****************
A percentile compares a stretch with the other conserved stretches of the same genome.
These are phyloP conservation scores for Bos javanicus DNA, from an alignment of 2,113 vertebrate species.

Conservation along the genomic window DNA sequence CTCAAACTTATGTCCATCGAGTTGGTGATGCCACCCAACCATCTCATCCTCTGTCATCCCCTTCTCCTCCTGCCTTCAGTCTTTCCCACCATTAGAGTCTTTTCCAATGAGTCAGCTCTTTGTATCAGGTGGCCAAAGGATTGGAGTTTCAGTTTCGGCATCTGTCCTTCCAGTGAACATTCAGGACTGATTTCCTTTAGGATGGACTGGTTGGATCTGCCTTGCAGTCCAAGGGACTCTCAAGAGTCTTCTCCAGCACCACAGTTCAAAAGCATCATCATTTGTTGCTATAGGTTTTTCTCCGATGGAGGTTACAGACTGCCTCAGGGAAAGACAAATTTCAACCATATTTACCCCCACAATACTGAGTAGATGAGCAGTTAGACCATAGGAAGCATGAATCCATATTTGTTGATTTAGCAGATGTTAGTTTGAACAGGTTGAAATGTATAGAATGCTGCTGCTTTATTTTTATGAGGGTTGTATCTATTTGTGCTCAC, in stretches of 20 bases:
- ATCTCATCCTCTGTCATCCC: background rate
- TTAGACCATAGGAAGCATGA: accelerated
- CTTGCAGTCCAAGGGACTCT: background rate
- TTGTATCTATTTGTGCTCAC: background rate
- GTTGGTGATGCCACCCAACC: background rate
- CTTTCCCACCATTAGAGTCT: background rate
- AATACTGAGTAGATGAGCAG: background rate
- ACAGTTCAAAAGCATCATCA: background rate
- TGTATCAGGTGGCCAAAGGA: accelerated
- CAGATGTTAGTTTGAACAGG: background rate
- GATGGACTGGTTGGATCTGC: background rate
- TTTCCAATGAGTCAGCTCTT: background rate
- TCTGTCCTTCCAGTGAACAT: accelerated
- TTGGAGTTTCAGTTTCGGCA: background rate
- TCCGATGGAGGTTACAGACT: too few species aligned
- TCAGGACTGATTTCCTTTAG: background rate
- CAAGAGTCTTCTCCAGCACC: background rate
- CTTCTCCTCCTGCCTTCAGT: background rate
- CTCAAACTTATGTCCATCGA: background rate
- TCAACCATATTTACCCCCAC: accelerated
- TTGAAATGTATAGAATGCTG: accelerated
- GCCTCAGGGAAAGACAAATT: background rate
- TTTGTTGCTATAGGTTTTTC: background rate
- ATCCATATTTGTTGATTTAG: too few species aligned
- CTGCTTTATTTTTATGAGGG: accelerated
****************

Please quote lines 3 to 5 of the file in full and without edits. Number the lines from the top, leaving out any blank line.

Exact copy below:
Conservation along the genomic window DNA sequence CTCAAACTTATGTCCATCGAGTTGGTGATGCCACCCAACCATCTCATCCTCTGTCATCCCCTTCTCCTCCTGCCTTCAGTCTTTCCCACCATTAGAGTCTTTTCCAATGAGTCAGCTCTTTGTATCAGGTGGCCAAAGGATTGGAGTTTCAGTTTCGGCATCTGTCCTTCCAGTGAACATTCAGGACTGATTTCCTTTAGGATGGACTGGTTGGATCTGCCTTGCAGTCCAAGGGACTCTCAAGAGTCTTCTCCAGCACCACAGTTCAAAAGCATCATCATTTGTTGCTATAGGTTTTTCTCCGATGGAGGTTACAGACTGCCTCAGGGAAAGACAAATTTCAACCATATTTACCCCCACAATACTGAGTAGATGAGCAGTTAGACCATAGGAAGCATGAATCCATATTTGTTGATTTAGCAGATGTTAGTTTGAACAGGTTGAAATGTATAGAATGCTGCTGCTTTATTTTTATGAGGGTTGTATCTATTTGTGCTCAC, in stretches of 20 bases:
- ATCTCATCCTCTGTCATCCC: background rate
- TTAGACCATAGGAAGCATGA: accelerated